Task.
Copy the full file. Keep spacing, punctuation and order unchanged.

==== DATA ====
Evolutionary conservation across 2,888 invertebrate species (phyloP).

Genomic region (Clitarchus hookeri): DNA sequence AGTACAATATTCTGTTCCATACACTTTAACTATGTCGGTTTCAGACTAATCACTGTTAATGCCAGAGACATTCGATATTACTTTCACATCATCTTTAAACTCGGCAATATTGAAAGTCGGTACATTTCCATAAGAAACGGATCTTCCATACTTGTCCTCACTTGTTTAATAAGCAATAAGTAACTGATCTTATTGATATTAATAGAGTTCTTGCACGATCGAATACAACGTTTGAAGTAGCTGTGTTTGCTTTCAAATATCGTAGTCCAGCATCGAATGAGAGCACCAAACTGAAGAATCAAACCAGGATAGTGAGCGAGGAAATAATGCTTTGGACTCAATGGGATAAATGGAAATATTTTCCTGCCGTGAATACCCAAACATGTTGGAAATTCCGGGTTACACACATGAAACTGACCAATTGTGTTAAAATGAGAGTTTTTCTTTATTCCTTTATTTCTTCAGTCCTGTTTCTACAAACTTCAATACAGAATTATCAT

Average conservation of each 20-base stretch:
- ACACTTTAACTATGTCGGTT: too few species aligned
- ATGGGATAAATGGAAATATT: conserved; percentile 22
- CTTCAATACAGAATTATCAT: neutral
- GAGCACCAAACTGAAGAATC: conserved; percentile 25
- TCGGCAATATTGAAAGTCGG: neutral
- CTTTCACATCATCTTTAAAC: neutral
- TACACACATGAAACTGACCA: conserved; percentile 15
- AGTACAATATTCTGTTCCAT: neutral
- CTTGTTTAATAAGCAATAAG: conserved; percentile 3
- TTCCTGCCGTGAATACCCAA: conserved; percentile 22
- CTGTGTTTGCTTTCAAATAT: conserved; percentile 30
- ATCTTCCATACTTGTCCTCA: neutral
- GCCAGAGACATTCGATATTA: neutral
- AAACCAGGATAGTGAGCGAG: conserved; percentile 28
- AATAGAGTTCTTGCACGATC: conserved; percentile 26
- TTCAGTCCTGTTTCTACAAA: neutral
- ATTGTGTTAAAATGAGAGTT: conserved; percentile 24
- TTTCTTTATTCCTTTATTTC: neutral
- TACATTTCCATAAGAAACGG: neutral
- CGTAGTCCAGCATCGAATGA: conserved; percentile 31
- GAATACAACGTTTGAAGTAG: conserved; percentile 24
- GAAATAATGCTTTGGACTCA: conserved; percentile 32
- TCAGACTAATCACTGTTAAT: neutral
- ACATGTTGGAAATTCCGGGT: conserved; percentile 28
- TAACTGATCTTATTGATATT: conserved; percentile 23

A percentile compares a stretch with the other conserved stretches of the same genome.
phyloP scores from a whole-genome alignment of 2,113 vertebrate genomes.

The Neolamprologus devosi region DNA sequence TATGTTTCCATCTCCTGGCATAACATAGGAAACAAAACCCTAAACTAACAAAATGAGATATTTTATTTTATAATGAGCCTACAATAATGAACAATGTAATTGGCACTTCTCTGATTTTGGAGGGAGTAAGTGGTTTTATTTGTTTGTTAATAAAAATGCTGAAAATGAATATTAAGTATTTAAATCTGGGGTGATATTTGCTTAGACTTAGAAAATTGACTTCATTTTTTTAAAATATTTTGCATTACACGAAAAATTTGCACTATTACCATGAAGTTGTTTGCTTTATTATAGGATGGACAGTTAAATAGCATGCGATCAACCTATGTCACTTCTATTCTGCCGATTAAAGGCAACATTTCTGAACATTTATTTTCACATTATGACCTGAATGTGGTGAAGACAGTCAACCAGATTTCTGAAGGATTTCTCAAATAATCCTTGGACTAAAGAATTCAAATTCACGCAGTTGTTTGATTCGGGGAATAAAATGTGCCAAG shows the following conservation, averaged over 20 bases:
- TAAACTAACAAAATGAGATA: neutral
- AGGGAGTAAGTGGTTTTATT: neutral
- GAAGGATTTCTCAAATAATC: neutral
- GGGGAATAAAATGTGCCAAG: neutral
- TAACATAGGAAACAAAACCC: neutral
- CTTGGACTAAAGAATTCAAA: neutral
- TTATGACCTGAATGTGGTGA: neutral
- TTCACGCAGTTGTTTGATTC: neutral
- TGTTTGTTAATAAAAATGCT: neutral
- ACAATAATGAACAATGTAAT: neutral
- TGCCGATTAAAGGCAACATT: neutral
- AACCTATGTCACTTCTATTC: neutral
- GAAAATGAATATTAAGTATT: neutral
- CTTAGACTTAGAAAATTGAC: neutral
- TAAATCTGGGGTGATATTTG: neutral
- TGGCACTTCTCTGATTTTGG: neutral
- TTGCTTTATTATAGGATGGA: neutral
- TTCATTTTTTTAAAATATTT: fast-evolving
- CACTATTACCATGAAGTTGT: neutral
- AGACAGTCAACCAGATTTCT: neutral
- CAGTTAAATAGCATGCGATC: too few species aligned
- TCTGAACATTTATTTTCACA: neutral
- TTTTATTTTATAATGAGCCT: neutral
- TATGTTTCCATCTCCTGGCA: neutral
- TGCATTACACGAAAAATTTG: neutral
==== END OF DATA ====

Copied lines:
Evolutionary conservation across 2,888 invertebrate species (phyloP).

Genomic region (Clitarchus hookeri): DNA sequence AGTACAATATTCTGTTCCATACACTTTAACTATGTCGGTTTCAGACTAATCACTGTTAATGCCAGAGACATTCGATATTACTTTCACATCATCTTTAAACTCGGCAATATTGAAAGTCGGTACATTTCCATAAGAAACGGATCTTCCATACTTGTCCTCACTTGTTTAATAAGCAATAAGTAACTGATCTTATTGATATTAATAGAGTTCTTGCACGATCGAATACAACGTTTGAAGTAGCTGTGTTTGCTTTCAAATATCGTAGTCCAGCATCGAATGAGAGCACCAAACTGAAGAATCAAACCAGGATAGTGAGCGAGGAAATAATGCTTTGGACTCAATGGGATAAATGGAAATATTTTCCTGCCGTGAATACCCAAACATGTTGGAAATTCCGGGTTACACACATGAAACTGACCAATTGTGTTAAAATGAGAGTTTTTCTTTATTCCTTTATTTCTTCAGTCCTGTTTCTACAAACTTCAATACAGAATTATCAT

Average conservation of each 20-base stretch:
- ACACTTTAACTATGTCGGTT: too few species aligned
- ATGGGATAAATGGAAATATT: conserved; percentile 22
- CTTCAATACAGAATTATCAT: neutral
- GAGCACCAAACTGAAGAATC: conserved; percentile 25
- TCGGCAATATTGAAAGTCGG: neutral
- CTTTCACATCATCTTTAAAC: neutral
- TACACACATGAAACTGACCA: conserved; percentile 15
- AGTACAATATTCTGTTCCAT: neutral
- CTTGTTTAATAAGCAATAAG: conserved; percentile 3
- TTCCTGCCGTGAATACCCAA: conserved; percentile 22
- CTGTGTTTGCTTTCAAATAT: conserved; percentile 30
- ATCTTCCATACTTGTCCTCA: neutral
- GCCAGAGACATTCGATATTA: neutral
- AAACCAGGATAGTGAGCGAG: conserved; percentile 28
- AATAGAGTTCTTGCACGATC: conserved; percentile 26
- TTCAGTCCTGTTTCTACAAA: neutral
- ATTGTGTTAAAATGAGAGTT: conserved; percentile 24
- TTTCTTTATTCCTTTATTTC: neutral
- TACATTTCCATAAGAAACGG: neutral
- CGTAGTCCAGCATCGAATGA: conserved; percentile 31
- GAATACAACGTTTGAAGTAG: conserved; percentile 24
- GAAATAATGCTTTGGACTCA: conserved; percentile 32
- TCAGACTAATCACTGTTAAT: neutral
- ACATGTTGGAAATTCCGGGT: conserved; percentile 28
- TAACTGATCTTATTGATATT: conserved; percentile 23

A percentile compares a stretch with the other conserved stretches of the same genome.
phyloP scores from a whole-genome alignment of 2,113 vertebrate genomes.

The Neolamprologus devosi region DNA sequence TATGTTTCCATCTCCTGGCATAACATAGGAAACAAAACCCTAAACTAACAAAATGAGATATTTTATTTTATAATGAGCCTACAATAATGAACAATGTAATTGGCACTTCTCTGATTTTGGAGGGAGTAAGTGGTTTTATTTGTTTGTTAATAAAAATGCTGAAAATGAATATTAAGTATTTAAATCTGGGGTGATATTTGCTTAGACTTAGAAAATTGACTTCATTTTTTTAAAATATTTTGCATTACACGAAAAATTTGCACTATTACCATGAAGTTGTTTGCTTTATTATAGGATGGACAGTTAAATAGCATGCGATCAACCTATGTCACTTCTATTCTGCCGATTAAAGGCAACATTTCTGAACATTTATTTTCACATTATGACCTGAATGTGGTGAAGACAGTCAACCAGATTTCTGAAGGATTTCTCAAATAATCCTTGGACTAAAGAATTCAAATTCACGCAGTTGTTTGATTCGGGGAATAAAATGTGCCAAG shows the following conservation, averaged over 20 bases:
- TAAACTAACAAAATGAGATA: neutral
- AGGGAGTAAGTGGTTTTATT: neutral
- GAAGGATTTCTCAAATAATC: neutral
- GGGGAATAAAATGTGCCAAG: neutral
- TAACATAGGAAACAAAACCC: neutral
- CTTGGACTAAAGAATTCAAA: neutral
- TTATGACCTGAATGTGGTGA: neutral
- TTCACGCAGTTGTTTGATTC: neutral
- TGTTTGTTAATAAAAATGCT: neutral
- ACAATAATGAACAATGTAAT: neutral
- TGCCGATTAAAGGCAACATT: neutral
- AACCTATGTCACTTCTATTC: neutral
- GAAAATGAATATTAAGTATT: neutral
- CTTAGACTTAGAAAATTGAC: neutral
- TAAATCTGGGGTGATATTTG: neutral
- TGGCACTTCTCTGATTTTGG: neutral
- TTGCTTTATTATAGGATGGA: neutral
- TTCATTTTTTTAAAATATTT: fast-evolving
- CACTATTACCATGAAGTTGT: neutral
- AGACAGTCAACCAGATTTCT: neutral
- CAGTTAAATAGCATGCGATC: too few species aligned
- TCTGAACATTTATTTTCACA: neutral
- TTTTATTTTATAATGAGCCT: neutral
- TATGTTTCCATCTCCTGGCA: neutral
- TGCATTACACGAAAAATTTG: neutral